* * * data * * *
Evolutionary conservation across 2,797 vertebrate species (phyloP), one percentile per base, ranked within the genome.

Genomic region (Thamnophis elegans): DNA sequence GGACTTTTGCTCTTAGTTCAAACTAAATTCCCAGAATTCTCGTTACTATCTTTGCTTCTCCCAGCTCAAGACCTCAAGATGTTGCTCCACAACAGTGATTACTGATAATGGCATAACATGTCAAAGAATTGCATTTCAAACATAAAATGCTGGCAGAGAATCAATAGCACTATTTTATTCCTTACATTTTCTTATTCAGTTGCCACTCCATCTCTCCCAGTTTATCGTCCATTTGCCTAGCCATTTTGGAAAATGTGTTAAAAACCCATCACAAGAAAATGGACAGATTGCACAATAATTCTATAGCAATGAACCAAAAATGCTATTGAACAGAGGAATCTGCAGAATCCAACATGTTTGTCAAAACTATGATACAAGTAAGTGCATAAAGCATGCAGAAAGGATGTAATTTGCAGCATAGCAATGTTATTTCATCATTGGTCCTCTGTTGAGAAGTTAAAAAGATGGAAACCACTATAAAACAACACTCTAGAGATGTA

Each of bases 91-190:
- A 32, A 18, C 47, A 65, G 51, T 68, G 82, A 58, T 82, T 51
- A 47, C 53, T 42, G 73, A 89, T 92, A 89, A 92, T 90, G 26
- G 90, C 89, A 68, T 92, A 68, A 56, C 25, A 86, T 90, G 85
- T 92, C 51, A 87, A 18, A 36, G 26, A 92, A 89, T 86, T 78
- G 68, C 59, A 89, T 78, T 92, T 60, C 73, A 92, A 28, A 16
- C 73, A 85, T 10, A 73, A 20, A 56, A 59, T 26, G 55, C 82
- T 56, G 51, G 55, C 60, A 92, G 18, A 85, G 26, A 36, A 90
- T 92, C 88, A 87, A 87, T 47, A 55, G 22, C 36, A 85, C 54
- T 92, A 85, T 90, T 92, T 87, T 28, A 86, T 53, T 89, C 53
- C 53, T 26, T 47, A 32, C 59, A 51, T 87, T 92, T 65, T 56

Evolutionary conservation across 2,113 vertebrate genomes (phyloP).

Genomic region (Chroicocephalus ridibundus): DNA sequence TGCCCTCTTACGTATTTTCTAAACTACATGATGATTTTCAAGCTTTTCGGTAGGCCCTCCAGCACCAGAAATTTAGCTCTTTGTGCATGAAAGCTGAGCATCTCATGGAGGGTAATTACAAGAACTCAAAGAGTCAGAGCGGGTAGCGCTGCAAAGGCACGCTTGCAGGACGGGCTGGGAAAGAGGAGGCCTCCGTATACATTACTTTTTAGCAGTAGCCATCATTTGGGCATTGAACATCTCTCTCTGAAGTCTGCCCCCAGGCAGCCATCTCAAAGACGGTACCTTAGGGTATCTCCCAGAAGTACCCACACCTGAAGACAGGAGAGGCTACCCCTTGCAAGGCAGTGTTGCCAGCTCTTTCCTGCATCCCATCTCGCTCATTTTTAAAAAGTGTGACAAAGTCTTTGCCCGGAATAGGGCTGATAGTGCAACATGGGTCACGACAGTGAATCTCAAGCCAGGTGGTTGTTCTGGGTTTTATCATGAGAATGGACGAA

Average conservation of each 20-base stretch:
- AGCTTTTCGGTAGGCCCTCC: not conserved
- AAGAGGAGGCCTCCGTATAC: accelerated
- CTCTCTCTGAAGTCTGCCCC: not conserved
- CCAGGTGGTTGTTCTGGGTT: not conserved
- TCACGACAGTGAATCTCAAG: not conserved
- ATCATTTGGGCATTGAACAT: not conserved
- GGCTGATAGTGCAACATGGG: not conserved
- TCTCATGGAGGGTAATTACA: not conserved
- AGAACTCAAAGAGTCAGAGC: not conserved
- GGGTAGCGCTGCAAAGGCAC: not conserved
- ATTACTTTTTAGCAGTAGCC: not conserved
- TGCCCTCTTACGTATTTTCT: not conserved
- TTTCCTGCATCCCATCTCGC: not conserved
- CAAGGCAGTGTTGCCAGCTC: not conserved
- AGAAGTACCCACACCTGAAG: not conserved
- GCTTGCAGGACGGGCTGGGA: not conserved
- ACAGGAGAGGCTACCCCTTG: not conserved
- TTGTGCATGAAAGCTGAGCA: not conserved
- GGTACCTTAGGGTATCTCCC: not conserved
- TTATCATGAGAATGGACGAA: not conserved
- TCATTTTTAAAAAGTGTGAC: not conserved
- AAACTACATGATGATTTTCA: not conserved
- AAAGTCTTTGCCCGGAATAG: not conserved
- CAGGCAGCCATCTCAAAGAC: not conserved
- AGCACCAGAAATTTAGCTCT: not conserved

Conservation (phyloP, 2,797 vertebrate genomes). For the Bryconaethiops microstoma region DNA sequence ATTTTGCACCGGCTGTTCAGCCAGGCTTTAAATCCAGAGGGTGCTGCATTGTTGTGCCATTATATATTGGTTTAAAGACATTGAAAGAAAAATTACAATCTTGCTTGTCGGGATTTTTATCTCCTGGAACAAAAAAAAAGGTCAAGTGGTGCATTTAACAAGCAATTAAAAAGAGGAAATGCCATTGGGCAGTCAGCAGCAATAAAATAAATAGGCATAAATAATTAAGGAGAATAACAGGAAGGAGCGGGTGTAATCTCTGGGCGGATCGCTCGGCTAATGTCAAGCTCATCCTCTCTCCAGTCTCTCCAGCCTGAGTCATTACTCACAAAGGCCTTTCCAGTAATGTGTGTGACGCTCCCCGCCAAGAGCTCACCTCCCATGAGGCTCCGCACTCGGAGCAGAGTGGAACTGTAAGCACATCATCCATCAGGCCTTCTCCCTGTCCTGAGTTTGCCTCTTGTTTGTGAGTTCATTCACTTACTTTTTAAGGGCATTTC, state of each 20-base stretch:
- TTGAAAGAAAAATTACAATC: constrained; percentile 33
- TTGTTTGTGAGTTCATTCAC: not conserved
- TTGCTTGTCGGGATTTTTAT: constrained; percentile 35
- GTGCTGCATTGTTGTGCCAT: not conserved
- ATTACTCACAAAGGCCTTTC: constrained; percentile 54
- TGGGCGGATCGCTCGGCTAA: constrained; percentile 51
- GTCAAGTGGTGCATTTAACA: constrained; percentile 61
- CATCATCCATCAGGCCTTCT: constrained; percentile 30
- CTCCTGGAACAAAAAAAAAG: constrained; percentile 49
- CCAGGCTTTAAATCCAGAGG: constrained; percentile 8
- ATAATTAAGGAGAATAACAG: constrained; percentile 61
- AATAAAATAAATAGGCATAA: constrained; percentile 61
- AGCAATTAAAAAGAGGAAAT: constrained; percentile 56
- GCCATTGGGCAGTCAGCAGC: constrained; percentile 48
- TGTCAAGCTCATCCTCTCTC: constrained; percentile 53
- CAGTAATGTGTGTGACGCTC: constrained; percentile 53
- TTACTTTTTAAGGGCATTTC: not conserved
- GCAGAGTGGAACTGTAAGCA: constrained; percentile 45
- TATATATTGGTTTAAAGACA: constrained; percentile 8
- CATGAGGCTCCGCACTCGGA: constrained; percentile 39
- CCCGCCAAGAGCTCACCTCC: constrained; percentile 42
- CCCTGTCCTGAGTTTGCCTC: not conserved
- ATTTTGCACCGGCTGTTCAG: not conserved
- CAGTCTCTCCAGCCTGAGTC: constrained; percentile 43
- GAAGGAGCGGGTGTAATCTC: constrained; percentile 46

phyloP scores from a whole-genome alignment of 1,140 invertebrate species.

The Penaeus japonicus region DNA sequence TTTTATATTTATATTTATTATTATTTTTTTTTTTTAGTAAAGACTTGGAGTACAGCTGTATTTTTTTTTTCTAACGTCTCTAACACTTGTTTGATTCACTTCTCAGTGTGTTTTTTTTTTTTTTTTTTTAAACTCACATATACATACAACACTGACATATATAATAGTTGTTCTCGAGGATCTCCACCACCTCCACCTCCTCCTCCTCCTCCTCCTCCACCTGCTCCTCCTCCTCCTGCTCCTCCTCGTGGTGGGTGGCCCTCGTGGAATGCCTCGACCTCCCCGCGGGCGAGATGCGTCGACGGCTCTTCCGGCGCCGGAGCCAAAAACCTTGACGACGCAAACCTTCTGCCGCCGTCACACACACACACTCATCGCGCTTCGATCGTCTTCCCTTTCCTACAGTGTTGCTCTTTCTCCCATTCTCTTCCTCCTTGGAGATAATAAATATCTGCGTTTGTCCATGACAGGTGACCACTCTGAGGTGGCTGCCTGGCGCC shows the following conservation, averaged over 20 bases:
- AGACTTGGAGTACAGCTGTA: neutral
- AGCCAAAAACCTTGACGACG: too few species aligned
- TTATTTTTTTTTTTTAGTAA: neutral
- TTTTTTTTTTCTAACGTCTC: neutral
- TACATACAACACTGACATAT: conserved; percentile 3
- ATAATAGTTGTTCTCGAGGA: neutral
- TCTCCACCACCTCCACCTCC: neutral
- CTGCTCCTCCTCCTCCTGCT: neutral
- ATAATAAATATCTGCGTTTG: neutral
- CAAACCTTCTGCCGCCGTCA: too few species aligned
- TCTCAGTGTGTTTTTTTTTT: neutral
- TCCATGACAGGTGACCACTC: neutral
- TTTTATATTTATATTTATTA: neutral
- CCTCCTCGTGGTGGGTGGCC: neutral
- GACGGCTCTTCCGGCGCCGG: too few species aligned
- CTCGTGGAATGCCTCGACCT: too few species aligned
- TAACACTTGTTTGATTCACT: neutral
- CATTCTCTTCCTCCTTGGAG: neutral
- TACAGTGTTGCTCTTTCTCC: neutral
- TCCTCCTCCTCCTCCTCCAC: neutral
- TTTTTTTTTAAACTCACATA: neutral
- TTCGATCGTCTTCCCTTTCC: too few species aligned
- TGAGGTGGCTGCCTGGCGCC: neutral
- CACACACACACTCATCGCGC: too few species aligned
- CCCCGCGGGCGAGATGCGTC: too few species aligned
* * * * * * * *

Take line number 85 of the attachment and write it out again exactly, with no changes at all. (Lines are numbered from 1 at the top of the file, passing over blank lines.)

- CTCGTGGAATGCCTCGACCT: too few species aligned